When registering for a new OAuth consumer registration you need to specify the callback url properly. e.g. for development:


This is different from many other OAuth authentication providers which allow the consumer applications to specify what the callback should be. Here we have to define the URL when we register the application. It’s not possible to alter the URL after the registration has been made.

Internally the strategy library has to use `/w/index.php?title=` paths in a few places, like so:

:authorize_path => '/wiki/Special:Oauth/authorize',
:access_token_path => '/w/index.php?title=Special:OAuth/token',
:request_token_path => '/w/index.php?title=Special:OAuth/initiate',

This could be due to a bug in the OAuth extension, or due to how the wiki redirects from /wiki/Special pages to /w/index.php pages….. I suspect this may change in the future.

Another thing to note is that the mediawiki OAuth implementation uses a cool but non standard way of identifying the user.  Omiauth and Devise needs a way to get the identity of the user. Calling '/w/index.php?title=Special:OAuth/identify' it returns a JSON Web Token (JWT). The JWT is signed using the OAuth secret and so the library decodes that and gets the user information.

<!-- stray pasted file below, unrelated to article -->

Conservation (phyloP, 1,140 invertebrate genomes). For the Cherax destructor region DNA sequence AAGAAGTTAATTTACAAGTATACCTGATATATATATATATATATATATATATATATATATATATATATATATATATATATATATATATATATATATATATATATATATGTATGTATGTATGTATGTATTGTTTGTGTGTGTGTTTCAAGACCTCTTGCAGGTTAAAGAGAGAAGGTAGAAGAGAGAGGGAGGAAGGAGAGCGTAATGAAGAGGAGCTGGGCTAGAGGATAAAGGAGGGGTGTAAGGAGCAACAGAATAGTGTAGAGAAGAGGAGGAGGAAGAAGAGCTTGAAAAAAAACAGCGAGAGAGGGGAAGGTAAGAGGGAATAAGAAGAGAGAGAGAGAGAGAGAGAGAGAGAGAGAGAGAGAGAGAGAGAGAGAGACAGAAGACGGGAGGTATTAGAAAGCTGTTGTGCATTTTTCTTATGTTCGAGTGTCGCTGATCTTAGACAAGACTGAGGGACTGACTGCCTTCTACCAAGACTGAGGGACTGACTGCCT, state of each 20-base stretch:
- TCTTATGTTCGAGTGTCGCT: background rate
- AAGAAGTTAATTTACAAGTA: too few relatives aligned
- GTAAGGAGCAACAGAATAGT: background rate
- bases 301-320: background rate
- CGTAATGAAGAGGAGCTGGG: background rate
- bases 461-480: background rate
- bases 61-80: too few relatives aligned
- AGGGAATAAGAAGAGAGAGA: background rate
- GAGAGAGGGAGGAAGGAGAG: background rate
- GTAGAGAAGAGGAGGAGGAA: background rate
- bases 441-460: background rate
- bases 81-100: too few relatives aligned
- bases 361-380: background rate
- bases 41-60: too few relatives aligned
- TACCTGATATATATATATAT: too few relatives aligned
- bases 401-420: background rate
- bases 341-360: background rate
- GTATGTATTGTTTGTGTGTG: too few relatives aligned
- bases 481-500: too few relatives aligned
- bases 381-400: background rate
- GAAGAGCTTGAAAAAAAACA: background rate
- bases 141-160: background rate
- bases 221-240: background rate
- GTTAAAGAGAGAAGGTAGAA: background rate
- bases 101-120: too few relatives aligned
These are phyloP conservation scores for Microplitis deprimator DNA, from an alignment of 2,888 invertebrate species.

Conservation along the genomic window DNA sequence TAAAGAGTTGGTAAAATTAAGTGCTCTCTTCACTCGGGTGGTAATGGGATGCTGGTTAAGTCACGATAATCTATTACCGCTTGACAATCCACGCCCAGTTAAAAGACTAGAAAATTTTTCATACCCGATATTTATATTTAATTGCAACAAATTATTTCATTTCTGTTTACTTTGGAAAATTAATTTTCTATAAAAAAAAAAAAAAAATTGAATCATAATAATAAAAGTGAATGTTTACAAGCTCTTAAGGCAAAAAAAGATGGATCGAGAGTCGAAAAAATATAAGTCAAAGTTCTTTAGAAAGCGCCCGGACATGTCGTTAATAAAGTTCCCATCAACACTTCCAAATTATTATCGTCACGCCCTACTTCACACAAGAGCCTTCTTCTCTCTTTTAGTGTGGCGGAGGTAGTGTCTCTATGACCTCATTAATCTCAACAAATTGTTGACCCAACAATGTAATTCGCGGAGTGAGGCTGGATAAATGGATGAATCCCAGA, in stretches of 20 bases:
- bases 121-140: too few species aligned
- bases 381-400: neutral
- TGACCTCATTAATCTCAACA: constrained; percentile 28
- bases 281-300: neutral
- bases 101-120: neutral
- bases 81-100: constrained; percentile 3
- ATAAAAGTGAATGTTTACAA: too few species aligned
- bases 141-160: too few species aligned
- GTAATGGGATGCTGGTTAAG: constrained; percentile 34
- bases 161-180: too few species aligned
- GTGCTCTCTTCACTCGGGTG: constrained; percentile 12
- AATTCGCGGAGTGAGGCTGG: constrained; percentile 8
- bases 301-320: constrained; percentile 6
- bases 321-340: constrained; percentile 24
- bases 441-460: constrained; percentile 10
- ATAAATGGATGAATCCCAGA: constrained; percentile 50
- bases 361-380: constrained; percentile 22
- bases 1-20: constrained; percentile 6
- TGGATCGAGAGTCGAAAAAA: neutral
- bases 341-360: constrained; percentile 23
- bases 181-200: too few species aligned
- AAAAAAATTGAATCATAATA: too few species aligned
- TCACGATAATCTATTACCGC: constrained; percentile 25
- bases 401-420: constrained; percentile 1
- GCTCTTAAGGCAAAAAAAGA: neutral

Calling the MediaWIki API

Omniauth is mainly about authentication – it’s not really about using OAuth to do things on their behalf – but it’s relatively easy to do so if you want to do that. They recommend using it in conjunction with other libraries, for example, if you are using omniauth-twitter, you should use the Twitter gem to use the OAuth authentication variables to post tweets. There is no such gem for MediaWiki which uses OAuth. Existing  Ruby libraries such as MediaWiki Gateway and MediaWIki Ruby API currently only use usernames and passwords – but they should be looked at for help in crafting the necessary requests though.

So we will have to use the OAuth library and call the MediaWiki API directly:

In this example we’ll call the Wikimedia Commons API

Within a Devise / Omniauth setup, in the callback method, you can directly get an OAuth::AccessToken via request.env["omniauth.auth"]["extra"]["access_token"] or you can get the token and secret from request.env["omniauth.auth"]["credentials"]["token"] and request.env["omniauth.auth"]["credentials"]["secret"]

Assuming the authentication token and secret are stored in the user model, the following could be used to query the mediawiki API at a later date.

@consumer = "consumer_key", "consumer_secret",
@access_token =, user.auth_token, user.auth_secret)
uri = '|editcount&format=json'
resp = @access_token.get(URI.encode(uri))
logger.debug resp.body.inspect
# {"query":{"userinfo":{"id":12345,"name":"WikiUser",
# "rights":["read","writeapi","purge","autoconfirmed","editsemiprotected","skipcaptcha"],
# "editcount":2323}}}

Here we called the Query action for userinfo asking for rights and editcount infomation.